are some families of seven people living in the town. In how many
different ways can they build their houses?
In this calculation, the box represents a missing digit. What could the digit be? What would the solution be in each case?
Three children are going to buy some plants for their birthdays. They will plant them within circular paths. How could they do this?
Can you find the chosen number from the grid using the clues?
What do the digits in the number fifteen add up to? How many other
numbers have digits with the same total but no zeros?
In this maze of hexagons, you start in the centre at 0. The next
hexagon must be a multiple of 2 and the next a multiple of 5. What
are the possible paths you could take?
Alice's mum needs to go to each child's house just once and then
back home again. How many different routes are there? Use the
information to find out how long each road is on the route she
A package contains a set of resources designed to develop
students’ mathematical thinking. This package places a
particular emphasis on “being systematic” and is
designed to meet. . . .
There is a long tradition of creating mazes throughout history and across the world. This article gives details of mazes you can visit and those that you can tackle on paper.
How many different triangles can you make on a circular pegboard that has nine pegs?
Here are some rods that are different colours. How could I make a dark green rod using yellow and white rods?
This practical challenge invites you to investigate the different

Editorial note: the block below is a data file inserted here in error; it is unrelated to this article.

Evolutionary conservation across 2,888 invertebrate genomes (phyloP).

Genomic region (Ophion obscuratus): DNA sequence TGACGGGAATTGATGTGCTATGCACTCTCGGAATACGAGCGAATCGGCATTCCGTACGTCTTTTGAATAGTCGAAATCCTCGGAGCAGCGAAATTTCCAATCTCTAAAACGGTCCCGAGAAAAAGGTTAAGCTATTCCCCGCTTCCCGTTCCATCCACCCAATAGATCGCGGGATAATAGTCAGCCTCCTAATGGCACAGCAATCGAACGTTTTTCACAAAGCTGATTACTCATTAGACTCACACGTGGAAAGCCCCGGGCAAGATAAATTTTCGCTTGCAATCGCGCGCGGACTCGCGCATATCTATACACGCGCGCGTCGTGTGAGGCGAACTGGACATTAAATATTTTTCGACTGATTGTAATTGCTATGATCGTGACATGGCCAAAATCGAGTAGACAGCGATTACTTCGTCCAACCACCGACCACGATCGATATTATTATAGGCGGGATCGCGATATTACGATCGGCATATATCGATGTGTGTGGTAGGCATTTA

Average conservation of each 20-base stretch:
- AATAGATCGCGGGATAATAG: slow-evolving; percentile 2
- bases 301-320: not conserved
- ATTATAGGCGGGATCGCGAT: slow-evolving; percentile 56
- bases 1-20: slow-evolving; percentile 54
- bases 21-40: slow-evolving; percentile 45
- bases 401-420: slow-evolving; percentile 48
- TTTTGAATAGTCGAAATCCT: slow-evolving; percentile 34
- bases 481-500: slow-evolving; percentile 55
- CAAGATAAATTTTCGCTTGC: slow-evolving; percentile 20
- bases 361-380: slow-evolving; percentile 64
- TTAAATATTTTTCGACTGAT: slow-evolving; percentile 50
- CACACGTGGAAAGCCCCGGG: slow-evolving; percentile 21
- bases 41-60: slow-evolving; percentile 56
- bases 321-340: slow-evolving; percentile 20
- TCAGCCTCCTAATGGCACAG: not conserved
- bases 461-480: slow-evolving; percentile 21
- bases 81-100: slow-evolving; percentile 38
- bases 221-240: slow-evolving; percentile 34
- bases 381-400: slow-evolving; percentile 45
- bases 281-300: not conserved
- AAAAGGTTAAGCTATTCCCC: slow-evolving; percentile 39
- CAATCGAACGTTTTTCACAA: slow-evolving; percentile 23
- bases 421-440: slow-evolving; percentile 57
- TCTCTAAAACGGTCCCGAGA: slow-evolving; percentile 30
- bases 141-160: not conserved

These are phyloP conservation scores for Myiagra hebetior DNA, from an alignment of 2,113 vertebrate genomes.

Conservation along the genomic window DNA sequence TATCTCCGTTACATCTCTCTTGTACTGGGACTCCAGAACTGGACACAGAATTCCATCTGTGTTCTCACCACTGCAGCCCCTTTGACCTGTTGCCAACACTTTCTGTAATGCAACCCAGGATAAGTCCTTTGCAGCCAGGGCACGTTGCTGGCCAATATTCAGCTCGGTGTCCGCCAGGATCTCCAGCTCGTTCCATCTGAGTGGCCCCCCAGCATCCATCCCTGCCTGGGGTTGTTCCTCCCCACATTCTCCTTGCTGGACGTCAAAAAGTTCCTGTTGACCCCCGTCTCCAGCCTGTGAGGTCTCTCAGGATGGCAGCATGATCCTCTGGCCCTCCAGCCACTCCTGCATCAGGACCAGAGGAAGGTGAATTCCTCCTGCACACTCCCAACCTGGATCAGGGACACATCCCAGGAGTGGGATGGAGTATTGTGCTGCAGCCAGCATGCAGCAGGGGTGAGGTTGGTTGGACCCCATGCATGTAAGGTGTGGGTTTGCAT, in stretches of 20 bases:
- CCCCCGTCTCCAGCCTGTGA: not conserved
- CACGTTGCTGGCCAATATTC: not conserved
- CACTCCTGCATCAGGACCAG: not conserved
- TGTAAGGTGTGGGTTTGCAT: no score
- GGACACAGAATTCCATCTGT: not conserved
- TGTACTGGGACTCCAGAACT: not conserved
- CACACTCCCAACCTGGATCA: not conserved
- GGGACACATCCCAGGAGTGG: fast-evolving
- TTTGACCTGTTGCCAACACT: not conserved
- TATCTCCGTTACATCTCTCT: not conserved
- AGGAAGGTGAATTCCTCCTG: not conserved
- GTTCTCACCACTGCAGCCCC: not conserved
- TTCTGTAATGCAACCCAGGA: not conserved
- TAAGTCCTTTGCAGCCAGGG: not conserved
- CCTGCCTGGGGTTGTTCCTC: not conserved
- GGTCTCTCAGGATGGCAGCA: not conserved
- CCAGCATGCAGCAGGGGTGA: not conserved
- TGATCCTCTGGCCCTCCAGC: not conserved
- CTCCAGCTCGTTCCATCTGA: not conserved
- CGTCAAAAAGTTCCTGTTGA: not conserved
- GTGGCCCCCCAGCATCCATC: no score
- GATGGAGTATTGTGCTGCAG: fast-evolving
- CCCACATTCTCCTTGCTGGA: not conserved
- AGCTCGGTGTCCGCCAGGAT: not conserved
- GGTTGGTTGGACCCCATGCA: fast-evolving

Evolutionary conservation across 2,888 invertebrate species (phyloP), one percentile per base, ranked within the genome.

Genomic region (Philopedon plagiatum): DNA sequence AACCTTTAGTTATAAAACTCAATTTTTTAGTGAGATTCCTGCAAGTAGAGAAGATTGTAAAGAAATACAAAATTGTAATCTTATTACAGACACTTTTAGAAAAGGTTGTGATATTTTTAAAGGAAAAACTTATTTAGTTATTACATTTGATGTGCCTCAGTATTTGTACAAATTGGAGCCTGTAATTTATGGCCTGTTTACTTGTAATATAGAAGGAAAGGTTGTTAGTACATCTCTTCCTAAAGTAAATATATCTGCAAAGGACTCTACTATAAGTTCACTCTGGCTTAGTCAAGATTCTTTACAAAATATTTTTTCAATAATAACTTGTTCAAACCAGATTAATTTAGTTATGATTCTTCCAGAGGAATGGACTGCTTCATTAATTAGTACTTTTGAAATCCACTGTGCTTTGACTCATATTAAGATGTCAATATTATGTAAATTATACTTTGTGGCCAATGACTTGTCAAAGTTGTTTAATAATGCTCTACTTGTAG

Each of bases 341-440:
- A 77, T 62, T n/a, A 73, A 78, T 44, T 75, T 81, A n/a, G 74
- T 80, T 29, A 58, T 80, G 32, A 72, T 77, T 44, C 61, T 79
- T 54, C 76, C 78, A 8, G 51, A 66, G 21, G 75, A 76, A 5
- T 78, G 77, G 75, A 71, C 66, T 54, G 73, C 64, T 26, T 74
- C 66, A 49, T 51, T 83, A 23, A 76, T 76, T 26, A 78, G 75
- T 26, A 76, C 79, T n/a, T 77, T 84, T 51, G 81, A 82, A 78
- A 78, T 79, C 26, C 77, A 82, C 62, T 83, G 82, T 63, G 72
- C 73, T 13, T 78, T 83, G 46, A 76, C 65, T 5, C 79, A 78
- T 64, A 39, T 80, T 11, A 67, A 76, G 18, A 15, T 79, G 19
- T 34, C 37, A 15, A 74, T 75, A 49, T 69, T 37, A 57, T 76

squares you can make on a square geoboard or pegboard.
Can you put the numbers 1-5 in the V shape so that both 'arms' have the same total?
Tim had nine cards each with a different number from 1 to 9 on it.
How could he have put them into three piles so that the total in
each pile was 15?
There are nine teddies in Teddy Town - three red, three blue and three yellow. There are also nine houses, three of each colour. Can you put them on the map of Teddy Town according to the rules?
Ben and his mum are planting garlic. Use the interactivity to help
you find out how many cloves of garlic they might have had.
Is it possible to place 2 counters on the 3 by 3 grid so that there
is an even number of counters in every row and every column? How
about if you have 3 counters or 4 counters or....?
Find out about Magic Squares in this article written for students. Why are they magic?!
In how many ways can you fit two of these yellow triangles
together? Can you predict the number of ways two blue triangles can
be fitted together?
You have two egg timers. One takes 4 minutes exactly to empty and
the other takes 7 minutes. What times in whole minutes can you
measure and how?
There were chews for 2p, mini eggs for 3p, Chocko bars for 5p and
lollypops for 7p in the sweet shop. What could each of the children
buy with their money?
The ancient Egyptians were said to make right-angled triangles
using a rope with twelve equal sections divided by knots. What
other triangles could you make if you had a rope like this?